In response to growing criticisms that he’s provided scant details on how to avoid worsening the deficit with his proposed 20% across-the-board tax cut, Mitt Romney’s campaign has unveiled a plan to sell up to 17 American National Parks and Monuments to private corporations both domestic and international.
“Look, I understand that the parks are nice and they are fun to go to. I myself have fond memories of going to Zion Canyon as a youngster. I loved it! But we’ve got a deficit problem, we’ve got a lot of these parks, and we can’t afford to give the tax cuts that we need to make to foster the kind of growth to create jobs and prosperity without sacrificing a little,” said Romney. “Americans don’t even go to the parks. I’m told that it’s mostly Germans and Japanese that go there anyway. So why not take in this revenue to allow for tax cuts which will grow the economy and jobs and prosperity? You’ll still be able to go to the parks, you know, they can’t take them to other countries… It’s a win-win for America.”
“Though there’s something fundamentally wrong about everyone sharing land, the National Parks are supposed to belong to the people. And corporations are people, my friends. So the National Parks belong to corporations, too. So I believe this is quite proper. We’ve got big smoky things in Yellowstone, so there may be some oil or coal under there and I think that should be explored…we’ve got both Redwood National Park AND Sequoia National Park. How many places to we need to set aside with big trees anyway? And the Grand Tetons…there are many Tetons there, I think we can spare a few. We can sell the Badlands…because those don’t sound too good anyway. We’ve got several different caverns and caves, many of them in the same state, so some of those can go. Mesa Verde is just a bunch of old Indian houses…many of them don’t even have roofs. The appraisals on those things would be brutal. The Grand Canyon is not worth much as long as we maintain water rights upstream. If we can get some entity to actually pay for these things, we should absolutely do it. I’m told that allowing one additional carving to the left of George Washington on Mount Rushmore could be worth up to one trillion dollars, which could be used for even further job-creating tax cuts!”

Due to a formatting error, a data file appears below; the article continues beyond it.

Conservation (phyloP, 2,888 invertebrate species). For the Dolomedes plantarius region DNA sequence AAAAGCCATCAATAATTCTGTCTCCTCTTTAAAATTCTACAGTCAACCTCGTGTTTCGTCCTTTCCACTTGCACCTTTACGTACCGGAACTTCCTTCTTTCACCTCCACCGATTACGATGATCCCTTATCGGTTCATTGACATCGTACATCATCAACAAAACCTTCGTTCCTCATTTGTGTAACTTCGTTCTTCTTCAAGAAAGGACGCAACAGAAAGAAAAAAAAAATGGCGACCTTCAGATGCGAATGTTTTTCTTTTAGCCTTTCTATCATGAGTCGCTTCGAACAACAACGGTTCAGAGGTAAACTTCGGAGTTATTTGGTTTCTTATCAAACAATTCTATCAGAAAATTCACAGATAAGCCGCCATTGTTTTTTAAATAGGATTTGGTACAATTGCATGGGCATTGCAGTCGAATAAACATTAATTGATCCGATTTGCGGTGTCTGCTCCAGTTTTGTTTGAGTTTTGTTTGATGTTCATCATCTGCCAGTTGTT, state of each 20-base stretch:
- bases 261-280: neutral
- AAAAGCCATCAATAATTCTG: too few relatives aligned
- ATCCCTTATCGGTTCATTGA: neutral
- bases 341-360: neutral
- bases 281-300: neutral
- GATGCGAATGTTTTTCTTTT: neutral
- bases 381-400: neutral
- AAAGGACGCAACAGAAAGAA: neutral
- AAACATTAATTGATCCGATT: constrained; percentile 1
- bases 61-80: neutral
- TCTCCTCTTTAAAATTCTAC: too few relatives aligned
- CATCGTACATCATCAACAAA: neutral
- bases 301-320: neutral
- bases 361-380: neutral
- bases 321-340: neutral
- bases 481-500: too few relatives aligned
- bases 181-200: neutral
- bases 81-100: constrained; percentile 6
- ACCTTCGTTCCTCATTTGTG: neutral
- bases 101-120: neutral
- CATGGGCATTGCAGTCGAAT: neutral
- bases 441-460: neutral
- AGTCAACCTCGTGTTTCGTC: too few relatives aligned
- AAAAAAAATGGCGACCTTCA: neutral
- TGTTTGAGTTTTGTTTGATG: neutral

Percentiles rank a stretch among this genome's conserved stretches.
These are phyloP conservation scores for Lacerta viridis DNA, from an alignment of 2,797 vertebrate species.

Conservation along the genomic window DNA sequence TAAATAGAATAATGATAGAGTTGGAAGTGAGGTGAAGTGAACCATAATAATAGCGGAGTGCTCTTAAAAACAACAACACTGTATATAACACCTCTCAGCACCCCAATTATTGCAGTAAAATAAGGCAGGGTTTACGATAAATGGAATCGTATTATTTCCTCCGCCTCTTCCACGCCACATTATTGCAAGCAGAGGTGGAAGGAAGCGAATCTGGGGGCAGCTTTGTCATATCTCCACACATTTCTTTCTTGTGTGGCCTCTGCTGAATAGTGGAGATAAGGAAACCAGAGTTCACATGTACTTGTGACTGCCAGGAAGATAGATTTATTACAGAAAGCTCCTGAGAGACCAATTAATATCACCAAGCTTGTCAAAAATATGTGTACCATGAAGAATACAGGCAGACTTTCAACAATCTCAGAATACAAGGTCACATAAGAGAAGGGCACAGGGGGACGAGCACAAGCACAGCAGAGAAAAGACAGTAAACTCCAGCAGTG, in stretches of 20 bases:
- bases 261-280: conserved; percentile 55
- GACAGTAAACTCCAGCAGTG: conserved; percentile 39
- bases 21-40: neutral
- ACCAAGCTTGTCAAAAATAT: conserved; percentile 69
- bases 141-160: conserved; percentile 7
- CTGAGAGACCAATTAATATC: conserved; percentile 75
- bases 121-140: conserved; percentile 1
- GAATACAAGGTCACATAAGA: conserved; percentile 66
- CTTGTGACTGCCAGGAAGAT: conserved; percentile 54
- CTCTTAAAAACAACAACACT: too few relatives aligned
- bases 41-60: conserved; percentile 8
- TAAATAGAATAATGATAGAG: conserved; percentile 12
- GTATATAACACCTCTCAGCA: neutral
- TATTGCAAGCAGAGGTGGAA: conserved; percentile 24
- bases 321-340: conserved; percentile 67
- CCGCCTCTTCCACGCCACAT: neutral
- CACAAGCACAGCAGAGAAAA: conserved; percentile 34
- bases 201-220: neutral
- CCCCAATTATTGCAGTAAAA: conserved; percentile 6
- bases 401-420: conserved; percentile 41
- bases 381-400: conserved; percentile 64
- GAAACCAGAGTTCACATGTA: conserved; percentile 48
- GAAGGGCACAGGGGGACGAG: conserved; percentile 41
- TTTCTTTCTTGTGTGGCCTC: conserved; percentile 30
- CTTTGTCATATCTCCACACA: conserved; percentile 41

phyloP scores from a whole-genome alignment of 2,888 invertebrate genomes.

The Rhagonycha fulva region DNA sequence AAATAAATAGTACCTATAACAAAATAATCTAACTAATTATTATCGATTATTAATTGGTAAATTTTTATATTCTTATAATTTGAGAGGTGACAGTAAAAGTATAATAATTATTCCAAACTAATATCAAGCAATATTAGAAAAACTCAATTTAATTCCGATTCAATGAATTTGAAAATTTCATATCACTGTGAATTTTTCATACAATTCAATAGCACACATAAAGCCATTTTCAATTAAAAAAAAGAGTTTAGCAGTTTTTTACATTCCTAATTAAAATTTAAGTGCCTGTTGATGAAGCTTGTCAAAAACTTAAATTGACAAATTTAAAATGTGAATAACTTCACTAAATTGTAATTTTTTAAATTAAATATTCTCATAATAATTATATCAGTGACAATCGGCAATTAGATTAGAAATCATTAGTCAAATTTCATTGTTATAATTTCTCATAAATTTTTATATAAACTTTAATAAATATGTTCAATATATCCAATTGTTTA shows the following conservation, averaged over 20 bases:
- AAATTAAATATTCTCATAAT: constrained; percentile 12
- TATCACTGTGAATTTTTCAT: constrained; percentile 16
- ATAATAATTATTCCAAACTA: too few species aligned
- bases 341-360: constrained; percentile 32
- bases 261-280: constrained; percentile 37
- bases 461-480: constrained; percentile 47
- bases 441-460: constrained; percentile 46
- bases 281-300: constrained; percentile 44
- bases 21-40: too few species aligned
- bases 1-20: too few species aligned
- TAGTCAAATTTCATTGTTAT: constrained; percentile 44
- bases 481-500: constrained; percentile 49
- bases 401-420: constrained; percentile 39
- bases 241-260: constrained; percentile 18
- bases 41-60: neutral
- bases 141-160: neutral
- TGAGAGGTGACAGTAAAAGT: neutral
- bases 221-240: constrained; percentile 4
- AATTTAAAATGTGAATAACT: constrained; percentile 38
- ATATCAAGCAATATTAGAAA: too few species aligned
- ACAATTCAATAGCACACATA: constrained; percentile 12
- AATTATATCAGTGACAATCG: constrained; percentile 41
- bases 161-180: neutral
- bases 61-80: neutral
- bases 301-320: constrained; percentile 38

The plan has not been well received by environmentalists. “The idea of having National Parks was a uniquely American idea and it’s ridiculous that we’d even be having this conversation, ” complained Sierra Club President Robin Mann. “John Muir would roll over in his grave!”